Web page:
Cotton Swabs: FSA Eligibility
What are cotton swaps and how are they used?
Cotton swabs, also known by their patent name "Q-tips," are one of the most popular personal grooming products on the market today used for everything from baby care to cosmetics to home cleaning. These small devices consist of a wooden, plastic or rolled paper handle that has small tufts of cotton on one or both sides for myriad household uses.
However, the vast majority of individuals use cotton swabs mainly for what these products warn against: cleaning the inside of one's ears. The medical community has strongly come out against cotton swab use in the ears for its potential to damage the ear canal and cotton swab manufacturers warn against this practice, but their use in ear cleaning has remained strong regardless (Healthy Hearing).
When were cotton swabs invented?
Today's modern cotton swabs were invented by Leo Gerstenzang in the 1920s, a Polish-American who developed the idea after watching his wife apply cotton wads to toothpicks in an attempt to clean their baby. Gerstenzang founded the Leo Gerstenzang Infant Novelty Company to market his new invention in 1923, and originally the product was dubbed "Baby Gays." In 1926, Gerstenzang changed the name of the product to "Q-tips," with the "q" standing for "quality," and this moniker became the permanent name shortly after. The popularity of Q-tips exploded in the 1940s and 1950s, as they became interwoven in Hollywood glamour and became a mainstay in the world of professional cosmetics in addition to their many household uses (Washington Post).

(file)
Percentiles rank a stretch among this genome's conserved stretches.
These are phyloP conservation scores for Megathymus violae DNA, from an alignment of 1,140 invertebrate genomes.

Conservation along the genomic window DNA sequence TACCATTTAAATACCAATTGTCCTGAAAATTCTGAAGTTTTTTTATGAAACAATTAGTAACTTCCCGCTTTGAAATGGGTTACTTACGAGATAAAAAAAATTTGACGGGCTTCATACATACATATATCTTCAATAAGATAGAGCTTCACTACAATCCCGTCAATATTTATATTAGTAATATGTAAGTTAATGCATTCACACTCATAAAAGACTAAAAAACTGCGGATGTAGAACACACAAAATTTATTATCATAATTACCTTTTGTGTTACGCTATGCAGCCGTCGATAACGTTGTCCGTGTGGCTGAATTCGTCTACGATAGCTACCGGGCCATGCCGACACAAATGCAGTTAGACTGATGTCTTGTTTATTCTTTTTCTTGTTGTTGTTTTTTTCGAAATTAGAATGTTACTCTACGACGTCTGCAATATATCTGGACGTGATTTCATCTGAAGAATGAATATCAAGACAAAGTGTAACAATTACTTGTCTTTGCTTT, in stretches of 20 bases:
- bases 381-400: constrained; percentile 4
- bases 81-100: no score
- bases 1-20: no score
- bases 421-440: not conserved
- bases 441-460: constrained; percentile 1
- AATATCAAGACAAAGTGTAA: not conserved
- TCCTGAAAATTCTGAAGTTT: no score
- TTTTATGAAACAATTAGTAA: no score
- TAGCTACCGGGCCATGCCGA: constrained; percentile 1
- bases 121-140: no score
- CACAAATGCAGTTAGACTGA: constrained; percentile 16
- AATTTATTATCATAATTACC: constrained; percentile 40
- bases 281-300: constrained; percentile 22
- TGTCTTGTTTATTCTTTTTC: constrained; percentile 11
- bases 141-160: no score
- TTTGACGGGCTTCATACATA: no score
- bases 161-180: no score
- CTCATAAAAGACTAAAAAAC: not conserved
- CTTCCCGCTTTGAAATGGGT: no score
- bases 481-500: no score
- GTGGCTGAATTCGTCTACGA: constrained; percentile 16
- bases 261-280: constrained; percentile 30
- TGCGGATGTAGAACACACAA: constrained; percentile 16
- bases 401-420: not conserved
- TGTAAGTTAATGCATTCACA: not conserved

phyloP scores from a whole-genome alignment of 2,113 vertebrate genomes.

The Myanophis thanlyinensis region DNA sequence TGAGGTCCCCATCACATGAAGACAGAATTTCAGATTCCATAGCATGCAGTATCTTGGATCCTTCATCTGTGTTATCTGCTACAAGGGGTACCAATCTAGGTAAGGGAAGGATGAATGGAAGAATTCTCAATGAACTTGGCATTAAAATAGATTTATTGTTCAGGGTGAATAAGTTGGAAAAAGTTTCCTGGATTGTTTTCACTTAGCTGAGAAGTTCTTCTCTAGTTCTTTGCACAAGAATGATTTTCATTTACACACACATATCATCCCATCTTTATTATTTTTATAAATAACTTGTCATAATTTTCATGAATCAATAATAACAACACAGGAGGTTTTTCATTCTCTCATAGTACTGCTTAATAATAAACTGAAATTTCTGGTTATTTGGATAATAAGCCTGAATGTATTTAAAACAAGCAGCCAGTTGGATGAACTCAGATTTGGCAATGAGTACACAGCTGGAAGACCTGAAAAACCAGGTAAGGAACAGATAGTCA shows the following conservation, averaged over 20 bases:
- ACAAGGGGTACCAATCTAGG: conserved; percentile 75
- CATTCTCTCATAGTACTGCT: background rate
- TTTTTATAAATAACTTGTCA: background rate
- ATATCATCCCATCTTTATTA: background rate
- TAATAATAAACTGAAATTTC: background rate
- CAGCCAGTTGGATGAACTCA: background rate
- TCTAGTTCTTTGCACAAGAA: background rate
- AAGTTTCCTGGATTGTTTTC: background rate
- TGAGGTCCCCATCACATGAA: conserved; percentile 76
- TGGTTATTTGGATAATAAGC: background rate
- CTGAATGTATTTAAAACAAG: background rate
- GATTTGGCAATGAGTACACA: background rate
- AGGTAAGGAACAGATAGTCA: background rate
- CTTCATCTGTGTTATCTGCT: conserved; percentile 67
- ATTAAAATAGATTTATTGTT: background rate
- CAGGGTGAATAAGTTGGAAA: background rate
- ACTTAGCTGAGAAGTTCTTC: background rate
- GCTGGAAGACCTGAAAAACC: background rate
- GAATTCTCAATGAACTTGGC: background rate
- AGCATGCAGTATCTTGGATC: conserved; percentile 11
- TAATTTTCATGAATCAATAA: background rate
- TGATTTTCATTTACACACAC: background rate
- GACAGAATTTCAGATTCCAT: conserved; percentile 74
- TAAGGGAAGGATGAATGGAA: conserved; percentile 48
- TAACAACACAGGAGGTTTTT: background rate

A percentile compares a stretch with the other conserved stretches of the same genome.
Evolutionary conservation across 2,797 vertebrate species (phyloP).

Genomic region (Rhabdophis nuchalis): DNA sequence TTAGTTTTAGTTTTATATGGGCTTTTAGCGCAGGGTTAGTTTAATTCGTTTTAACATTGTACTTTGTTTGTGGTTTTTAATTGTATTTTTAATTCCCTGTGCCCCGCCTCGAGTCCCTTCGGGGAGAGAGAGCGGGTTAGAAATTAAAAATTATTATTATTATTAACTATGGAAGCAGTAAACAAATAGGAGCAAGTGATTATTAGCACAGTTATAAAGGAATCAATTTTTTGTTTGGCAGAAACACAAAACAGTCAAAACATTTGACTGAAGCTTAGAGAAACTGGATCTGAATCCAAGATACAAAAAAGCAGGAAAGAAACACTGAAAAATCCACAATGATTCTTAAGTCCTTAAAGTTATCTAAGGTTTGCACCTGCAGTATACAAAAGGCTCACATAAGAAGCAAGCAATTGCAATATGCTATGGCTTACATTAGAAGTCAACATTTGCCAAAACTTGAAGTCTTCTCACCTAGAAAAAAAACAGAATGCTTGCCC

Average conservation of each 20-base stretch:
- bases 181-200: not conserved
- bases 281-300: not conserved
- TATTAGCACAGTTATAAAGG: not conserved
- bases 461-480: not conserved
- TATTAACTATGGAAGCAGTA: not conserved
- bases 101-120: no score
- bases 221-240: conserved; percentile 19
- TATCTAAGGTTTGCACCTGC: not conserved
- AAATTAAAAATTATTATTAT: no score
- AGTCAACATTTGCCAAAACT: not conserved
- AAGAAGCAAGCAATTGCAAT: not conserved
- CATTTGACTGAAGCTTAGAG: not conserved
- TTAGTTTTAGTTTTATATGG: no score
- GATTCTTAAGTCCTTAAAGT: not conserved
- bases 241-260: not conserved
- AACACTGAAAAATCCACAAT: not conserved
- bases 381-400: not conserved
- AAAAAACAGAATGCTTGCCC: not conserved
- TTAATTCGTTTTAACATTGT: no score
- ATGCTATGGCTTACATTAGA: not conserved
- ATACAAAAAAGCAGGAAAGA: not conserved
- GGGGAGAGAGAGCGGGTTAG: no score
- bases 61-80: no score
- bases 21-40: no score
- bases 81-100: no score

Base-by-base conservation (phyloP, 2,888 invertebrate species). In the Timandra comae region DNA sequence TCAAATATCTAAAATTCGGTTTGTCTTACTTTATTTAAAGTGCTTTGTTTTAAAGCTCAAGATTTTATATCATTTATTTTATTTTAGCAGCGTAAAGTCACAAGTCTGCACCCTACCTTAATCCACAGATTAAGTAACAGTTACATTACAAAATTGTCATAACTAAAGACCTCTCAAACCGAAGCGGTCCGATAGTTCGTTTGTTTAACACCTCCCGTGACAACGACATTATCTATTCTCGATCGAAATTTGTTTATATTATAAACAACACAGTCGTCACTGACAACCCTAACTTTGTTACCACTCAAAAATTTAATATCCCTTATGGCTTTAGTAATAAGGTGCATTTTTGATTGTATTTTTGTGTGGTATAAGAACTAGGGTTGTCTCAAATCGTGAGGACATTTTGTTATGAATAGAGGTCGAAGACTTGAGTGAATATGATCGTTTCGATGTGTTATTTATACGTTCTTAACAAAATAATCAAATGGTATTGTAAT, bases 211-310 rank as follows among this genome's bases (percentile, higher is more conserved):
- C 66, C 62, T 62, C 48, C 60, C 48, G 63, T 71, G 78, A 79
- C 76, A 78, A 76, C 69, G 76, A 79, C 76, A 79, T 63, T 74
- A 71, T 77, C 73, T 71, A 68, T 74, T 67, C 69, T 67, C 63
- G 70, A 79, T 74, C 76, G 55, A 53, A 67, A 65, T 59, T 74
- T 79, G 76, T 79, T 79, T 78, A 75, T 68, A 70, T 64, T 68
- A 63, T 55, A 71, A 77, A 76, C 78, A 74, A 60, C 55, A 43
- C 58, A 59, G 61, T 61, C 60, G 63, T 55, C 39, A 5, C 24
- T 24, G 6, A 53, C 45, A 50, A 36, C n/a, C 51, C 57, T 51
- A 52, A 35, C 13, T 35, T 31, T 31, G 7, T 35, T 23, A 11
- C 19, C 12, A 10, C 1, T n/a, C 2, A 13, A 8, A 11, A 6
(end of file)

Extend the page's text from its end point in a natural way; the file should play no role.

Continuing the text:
Today, cotton swabs come in countless designs, including those for at-home use and medical-type swabs that are used to take microbiological cultures. They can be used to swab for bacteria or viruses, to apply medicines to a targeted area, selectively remove substances from a specific area of the body or to apply cleaning substances. However, while they are extremely useful in a medical or home setting, they do not play a role in the treatment, diagnosis or prevention of a condition, and therefore are not eligible for reimbursement with consumer-directed healthcare accounts.